Gravesend Blockhouse was built by Henry VIII on the Thames Estuary in 1539 as part of his chain of coastal defences in response to the threat of invasion. It was one of five blockhouses built along this stretch of the river Thames to defend the approach to London and the dockyards at Woolwich and Deptford; the others being at Tilbury, Higham, Milton and East Tilbury.
In the 1780s the eastern gun lines were remodelled and the blockhouse was converted into a magazine. In 1834 the gun lines were levelled and the blockhouse was demolished in 1844.
The appearance of the blockhouse is known from a plan by John Romer made in 1715. This shows that the small D-shaped blockhouse had a curved front facing the river, two angled faces on the landward side and a curved bastion on the west side.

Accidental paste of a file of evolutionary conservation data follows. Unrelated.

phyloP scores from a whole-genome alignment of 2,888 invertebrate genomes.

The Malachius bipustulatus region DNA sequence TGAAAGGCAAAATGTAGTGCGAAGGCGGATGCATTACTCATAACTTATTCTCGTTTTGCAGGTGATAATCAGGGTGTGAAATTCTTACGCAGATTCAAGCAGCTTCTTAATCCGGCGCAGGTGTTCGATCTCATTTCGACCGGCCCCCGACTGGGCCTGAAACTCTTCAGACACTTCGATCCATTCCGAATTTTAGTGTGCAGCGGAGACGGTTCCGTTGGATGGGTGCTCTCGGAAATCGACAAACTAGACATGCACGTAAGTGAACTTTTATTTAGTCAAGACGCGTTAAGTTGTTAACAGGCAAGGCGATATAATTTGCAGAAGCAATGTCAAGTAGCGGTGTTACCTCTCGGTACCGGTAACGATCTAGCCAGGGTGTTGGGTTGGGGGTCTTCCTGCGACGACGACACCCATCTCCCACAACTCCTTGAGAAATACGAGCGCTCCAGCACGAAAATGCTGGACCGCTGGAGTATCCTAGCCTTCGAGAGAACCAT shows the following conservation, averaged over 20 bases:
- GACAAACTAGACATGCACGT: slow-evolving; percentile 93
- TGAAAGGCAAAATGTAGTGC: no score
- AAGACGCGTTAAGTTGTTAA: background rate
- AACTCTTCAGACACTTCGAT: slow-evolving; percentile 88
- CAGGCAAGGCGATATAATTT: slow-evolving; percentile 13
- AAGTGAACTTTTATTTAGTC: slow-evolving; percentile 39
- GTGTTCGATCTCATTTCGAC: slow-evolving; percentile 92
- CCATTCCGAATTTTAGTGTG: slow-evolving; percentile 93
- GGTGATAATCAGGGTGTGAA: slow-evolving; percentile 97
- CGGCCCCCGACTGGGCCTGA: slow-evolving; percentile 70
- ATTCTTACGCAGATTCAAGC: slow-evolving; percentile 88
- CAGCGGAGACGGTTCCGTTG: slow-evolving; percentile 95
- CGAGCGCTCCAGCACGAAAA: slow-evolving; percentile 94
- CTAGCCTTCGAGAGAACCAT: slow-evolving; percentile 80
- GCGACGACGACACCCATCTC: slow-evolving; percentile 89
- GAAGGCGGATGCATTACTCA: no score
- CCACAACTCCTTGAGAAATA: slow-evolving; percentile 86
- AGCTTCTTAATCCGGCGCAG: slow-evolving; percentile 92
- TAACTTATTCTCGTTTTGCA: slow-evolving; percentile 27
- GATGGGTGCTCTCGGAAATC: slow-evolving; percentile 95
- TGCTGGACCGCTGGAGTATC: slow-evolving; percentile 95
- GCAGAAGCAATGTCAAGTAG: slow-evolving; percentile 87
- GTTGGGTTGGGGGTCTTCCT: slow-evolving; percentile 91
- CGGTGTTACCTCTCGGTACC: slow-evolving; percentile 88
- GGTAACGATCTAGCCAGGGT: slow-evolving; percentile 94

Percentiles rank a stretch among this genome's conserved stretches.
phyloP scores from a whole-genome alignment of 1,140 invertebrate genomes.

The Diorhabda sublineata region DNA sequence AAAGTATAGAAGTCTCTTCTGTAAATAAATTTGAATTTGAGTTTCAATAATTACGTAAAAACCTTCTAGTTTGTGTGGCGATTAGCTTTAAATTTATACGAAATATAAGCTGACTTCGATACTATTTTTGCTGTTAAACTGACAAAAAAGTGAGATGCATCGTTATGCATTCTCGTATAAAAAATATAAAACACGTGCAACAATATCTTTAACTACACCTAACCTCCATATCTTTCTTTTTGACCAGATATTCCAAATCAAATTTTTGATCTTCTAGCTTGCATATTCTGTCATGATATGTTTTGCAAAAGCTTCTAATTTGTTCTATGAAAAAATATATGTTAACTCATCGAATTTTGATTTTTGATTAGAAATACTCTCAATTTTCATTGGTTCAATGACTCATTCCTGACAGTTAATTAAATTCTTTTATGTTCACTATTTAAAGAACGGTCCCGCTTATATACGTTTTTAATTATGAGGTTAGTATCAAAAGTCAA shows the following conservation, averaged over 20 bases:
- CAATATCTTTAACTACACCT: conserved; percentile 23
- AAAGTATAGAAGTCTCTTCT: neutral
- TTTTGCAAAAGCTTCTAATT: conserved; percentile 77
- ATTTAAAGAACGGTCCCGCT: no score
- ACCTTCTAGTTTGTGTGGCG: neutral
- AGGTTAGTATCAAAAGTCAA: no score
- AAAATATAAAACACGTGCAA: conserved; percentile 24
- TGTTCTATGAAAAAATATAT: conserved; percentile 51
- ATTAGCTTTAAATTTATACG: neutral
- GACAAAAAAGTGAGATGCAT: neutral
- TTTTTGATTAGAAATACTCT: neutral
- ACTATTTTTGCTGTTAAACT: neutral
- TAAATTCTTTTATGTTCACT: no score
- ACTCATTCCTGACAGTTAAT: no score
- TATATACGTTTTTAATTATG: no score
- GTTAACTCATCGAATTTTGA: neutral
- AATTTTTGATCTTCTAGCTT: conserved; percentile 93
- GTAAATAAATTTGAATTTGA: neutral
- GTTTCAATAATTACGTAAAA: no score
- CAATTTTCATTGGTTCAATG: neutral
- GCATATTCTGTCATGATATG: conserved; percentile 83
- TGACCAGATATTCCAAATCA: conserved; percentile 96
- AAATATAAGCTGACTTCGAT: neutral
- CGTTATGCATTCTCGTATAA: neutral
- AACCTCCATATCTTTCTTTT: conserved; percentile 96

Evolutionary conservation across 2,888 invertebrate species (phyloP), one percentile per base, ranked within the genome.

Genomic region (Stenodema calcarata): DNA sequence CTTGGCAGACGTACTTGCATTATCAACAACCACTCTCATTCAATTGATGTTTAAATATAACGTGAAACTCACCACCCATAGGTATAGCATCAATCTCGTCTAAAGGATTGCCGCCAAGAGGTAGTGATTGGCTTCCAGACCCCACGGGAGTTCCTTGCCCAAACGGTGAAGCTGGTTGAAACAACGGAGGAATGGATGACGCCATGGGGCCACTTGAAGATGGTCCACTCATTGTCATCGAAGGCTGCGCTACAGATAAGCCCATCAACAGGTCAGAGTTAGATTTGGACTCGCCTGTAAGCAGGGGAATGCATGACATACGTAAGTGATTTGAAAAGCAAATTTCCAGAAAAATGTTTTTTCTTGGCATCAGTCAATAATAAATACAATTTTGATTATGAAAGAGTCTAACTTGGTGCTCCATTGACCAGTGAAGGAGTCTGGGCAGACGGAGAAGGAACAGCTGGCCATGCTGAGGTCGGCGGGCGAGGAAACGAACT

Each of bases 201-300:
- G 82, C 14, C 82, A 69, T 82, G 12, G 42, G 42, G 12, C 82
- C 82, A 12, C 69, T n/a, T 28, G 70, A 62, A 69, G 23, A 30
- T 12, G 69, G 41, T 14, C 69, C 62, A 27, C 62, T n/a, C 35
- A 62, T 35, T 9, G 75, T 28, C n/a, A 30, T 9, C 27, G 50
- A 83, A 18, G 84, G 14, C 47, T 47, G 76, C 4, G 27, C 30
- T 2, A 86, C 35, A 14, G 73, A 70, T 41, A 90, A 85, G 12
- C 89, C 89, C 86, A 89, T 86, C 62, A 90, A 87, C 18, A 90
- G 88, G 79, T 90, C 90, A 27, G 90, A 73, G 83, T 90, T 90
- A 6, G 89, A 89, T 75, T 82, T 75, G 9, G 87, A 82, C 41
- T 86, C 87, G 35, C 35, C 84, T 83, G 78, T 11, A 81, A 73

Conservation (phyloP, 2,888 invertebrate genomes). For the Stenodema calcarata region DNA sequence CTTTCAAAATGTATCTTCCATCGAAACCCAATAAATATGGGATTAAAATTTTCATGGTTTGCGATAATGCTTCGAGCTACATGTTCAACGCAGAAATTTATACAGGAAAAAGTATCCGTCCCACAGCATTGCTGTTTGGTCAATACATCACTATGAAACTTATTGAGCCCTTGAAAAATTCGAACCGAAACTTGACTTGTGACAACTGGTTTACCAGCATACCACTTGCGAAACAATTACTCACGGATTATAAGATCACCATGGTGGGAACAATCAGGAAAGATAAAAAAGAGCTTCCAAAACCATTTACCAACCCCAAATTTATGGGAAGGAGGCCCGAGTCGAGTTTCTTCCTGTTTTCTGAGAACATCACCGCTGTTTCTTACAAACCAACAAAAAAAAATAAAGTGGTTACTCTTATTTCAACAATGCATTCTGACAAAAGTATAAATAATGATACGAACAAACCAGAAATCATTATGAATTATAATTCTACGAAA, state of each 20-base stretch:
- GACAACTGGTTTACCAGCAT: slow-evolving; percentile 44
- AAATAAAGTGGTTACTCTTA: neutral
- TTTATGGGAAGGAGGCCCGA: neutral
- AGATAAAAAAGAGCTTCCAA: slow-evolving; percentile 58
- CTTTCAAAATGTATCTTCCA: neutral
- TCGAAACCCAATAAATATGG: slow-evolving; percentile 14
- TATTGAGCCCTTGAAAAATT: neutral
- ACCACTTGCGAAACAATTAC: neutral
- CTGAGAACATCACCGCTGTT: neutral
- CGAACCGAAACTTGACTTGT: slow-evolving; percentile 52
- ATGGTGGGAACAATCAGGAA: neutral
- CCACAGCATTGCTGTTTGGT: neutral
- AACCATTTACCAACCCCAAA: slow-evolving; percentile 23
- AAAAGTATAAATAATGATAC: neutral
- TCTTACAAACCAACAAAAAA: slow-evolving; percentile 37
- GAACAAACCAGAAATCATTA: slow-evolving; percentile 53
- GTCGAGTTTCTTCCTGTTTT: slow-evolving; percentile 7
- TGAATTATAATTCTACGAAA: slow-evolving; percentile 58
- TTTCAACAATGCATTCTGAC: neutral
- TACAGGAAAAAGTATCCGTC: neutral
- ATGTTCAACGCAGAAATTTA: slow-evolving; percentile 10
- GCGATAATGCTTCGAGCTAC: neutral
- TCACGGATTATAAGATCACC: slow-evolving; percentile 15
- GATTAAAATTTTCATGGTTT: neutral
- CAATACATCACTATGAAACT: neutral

Some of the ruins of the blockhouse have survived. The western two-thirds of the semi-circular front wall with its gun-ports has been consolidated and is on display. The remainder of the site is under a car park to the east and a road to the south.